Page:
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  • Mary Evans Seeley

More than a Museum

Christmas at the White House was truly magical according to Nancy Reagan. " I loved Christmas even though it was a very busy time."


To share the aura of the White House at Christmas, the Reagan's decided to invite young American artists to paint scenes of the Executive Mansion for their official Christmas cards. Mrs. Reagan thought people would enjoy seeing the different rooms as works of art.


Jamie Wyeth was one of three generations of American artists. He was the first one to get an invite from the Reagan’s. Wyeth came to Washington in September to get inspired. He was not particularly interested in painting a room and was given the freedom to find a subject and sketch whatever he wanted. As he wandered throughout the White House, it struck him that the Executive Mansion was more than a museum, it was President's home. "We tend to forget that the First Family actually lives here. They prepare for Christmas late at night just like everyone else, "he said. Wyeth decided to try something instructive and different - to symbolize by a single light that this is Christmas Eve at the President's House.


To develop his idea, he literally sat on the lawn and began to paint the the South Portico of the White House. Using his skill of imagination, he sketched the house under a blanket of snow and a star-studded sky. In doing so, he unveiled the mystery of what the White House would look like lit with one single light. With his brush, he cast a spell of indigo all over the page, in such a way that it took Hallmark eight separations to reproduce the colors correctly.

When Wyeth showed it to the Reagan's, the First Lady got the message! She explained, "It looks like everyone else had gone to bed and I was still in my dressing room wrapping presents and doing all those things you do the night before Christmas. I loved it!"


The art was reproduced by Hallmark and graced 65,000 Christmas cards in 1981. Their engraved message in deep blue script read, "The President and Mrs. Reagan extend to you their best wishes for a joyous Christmas and a peaceful New Year."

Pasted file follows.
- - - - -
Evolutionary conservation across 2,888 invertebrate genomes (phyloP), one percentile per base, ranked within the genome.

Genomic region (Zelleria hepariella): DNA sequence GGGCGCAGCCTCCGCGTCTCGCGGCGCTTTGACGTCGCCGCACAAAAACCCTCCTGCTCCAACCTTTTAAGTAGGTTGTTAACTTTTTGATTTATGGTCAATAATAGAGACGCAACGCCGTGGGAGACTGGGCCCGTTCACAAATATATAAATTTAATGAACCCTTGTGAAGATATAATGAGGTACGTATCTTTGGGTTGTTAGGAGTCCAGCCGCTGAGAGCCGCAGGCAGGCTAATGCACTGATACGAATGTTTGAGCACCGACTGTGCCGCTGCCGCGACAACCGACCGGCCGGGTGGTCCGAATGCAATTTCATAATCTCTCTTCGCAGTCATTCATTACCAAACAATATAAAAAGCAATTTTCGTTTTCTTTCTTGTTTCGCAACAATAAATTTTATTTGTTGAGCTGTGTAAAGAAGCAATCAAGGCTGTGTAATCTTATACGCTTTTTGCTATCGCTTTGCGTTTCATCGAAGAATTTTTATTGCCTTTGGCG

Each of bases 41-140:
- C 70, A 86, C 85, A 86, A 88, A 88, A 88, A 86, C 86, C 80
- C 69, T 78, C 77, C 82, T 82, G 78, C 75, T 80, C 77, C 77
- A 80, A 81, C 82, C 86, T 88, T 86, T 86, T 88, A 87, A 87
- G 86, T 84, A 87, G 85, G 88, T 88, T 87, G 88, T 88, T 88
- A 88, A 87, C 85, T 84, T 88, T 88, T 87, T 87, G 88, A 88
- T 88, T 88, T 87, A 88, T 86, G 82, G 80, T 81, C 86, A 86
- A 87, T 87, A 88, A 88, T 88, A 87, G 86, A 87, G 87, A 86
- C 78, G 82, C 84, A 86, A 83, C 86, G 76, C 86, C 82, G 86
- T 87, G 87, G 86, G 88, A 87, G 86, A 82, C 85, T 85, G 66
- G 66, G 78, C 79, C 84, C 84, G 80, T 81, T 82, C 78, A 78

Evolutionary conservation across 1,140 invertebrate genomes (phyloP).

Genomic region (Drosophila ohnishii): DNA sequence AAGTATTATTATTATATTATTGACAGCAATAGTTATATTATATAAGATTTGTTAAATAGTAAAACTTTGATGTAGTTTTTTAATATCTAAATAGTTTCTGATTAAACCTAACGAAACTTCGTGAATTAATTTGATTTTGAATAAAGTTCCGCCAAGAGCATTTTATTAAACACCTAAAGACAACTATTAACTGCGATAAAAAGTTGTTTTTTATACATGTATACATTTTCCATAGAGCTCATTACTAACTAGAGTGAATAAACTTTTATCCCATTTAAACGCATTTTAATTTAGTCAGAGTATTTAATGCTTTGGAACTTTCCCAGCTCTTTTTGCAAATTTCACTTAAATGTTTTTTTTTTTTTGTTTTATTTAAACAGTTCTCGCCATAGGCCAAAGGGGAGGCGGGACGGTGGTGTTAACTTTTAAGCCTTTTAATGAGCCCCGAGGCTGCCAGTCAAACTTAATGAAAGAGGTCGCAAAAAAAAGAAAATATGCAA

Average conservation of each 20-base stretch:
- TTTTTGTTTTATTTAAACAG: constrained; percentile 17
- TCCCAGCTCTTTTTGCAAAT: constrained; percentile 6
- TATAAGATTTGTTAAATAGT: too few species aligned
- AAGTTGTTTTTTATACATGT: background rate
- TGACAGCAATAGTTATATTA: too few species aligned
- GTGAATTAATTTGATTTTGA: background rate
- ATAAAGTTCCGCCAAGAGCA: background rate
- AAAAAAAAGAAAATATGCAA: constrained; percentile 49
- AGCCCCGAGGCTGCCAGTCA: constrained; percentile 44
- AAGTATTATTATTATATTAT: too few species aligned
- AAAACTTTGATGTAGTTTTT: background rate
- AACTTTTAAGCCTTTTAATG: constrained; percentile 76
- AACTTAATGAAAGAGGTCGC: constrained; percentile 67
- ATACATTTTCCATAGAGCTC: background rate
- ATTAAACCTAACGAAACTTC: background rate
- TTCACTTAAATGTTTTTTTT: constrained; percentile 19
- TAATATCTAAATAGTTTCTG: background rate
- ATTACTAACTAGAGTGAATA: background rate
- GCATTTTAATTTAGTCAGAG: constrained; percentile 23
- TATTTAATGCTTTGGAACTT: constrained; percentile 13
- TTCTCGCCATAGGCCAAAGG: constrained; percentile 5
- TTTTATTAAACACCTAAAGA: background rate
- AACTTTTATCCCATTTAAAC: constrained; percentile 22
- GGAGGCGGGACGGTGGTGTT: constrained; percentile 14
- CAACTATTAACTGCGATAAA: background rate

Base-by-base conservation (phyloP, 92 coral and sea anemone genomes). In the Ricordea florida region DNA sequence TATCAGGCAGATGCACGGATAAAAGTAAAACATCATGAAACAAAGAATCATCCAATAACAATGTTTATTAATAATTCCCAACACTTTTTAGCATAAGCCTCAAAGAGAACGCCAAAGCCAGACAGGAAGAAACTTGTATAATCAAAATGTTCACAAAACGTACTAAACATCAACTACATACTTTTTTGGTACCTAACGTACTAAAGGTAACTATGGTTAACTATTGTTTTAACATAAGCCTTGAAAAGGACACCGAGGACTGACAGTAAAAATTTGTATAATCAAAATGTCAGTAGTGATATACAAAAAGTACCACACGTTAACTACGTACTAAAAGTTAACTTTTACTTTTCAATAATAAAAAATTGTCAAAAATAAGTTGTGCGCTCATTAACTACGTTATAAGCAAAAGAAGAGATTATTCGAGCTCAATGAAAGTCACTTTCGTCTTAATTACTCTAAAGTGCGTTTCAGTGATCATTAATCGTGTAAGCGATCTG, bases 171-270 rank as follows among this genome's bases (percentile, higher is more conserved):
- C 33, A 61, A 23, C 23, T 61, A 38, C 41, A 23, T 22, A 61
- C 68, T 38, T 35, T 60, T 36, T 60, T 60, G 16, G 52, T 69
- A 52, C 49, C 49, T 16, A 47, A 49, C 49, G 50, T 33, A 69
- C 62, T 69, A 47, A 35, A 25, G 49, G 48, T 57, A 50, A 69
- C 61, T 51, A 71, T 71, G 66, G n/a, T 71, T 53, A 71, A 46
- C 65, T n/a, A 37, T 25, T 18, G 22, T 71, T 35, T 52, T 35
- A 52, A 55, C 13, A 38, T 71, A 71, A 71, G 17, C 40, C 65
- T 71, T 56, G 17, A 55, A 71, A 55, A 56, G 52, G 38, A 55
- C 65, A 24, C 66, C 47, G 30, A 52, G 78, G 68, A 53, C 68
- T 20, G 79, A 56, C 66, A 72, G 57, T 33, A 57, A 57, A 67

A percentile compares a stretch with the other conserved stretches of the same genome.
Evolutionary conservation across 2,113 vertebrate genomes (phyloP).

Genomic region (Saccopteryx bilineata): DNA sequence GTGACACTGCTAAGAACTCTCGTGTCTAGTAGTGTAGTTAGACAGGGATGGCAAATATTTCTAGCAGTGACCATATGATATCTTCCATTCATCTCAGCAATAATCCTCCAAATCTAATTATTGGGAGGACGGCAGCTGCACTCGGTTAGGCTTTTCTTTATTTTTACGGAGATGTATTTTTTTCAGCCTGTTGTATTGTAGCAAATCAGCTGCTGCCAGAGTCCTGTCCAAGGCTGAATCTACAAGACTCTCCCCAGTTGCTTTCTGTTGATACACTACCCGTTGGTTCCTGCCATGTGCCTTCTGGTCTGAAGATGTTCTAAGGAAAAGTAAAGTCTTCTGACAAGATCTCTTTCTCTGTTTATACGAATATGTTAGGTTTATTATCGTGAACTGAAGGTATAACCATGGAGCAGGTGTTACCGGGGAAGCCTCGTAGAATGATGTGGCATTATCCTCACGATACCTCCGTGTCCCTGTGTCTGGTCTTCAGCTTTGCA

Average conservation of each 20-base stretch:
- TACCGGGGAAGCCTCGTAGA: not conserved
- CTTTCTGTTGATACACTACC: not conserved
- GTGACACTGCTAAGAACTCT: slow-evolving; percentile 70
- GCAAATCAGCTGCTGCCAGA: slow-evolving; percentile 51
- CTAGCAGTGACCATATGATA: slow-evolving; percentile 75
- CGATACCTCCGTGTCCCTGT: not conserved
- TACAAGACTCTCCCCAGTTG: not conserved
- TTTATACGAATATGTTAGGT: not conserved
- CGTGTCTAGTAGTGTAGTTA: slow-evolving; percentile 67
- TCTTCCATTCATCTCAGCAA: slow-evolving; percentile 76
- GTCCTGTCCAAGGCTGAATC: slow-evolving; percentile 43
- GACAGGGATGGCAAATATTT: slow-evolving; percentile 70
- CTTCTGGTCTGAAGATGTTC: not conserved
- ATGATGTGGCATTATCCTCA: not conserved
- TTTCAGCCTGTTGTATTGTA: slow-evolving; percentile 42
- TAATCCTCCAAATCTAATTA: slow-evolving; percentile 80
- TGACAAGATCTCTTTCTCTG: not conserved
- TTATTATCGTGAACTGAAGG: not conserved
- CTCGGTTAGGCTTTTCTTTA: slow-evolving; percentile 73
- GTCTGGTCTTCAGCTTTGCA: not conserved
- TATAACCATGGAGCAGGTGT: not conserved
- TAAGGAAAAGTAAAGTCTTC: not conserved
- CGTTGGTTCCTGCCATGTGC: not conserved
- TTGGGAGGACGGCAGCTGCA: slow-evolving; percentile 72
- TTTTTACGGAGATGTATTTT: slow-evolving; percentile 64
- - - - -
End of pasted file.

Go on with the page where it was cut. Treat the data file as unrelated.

Three years later Wyeth was invited back and painted an exterior scene on Christmas Morning. As he explored the grounds around the White House, he couldn’t help but notice all the squirrels. When the President was with him, Wyeth observed that President Reagan fed the squirrels with acorns from a bag in his office. That became his inspiration for a more intimate scene of life at the White House.


Wyeth painted a peaceful scene of the North Portico, blanketed by new fallen snow. An American flag, placed over the residence, unfurled in the gentle breeze above. Only a single squirrel, left his calling card--little paw prints winding through the fresh snow at dawn.

I never appreciated this 1984 Christmas card until I interviewed Mrs Reagan, who, by the way, loved Wyeth's interpretation. She told me that it reminded her of their weekends at Camp David. "My husband and I would go up every weekend we could. He would gather nuts for the squirrels at the White House and put them in front of the door by the Oval Office. The squirrels began to know the nuts would be there and they would come every Monday. One weekend-- there weren't any nuts--I don't know what happened. The squirrels came to the door of the oval room and they were very upset--very upset and they made their feelings known!" she said.


With that story, I got the message! Here was a White House squirrel coming to have breakfast with the President!

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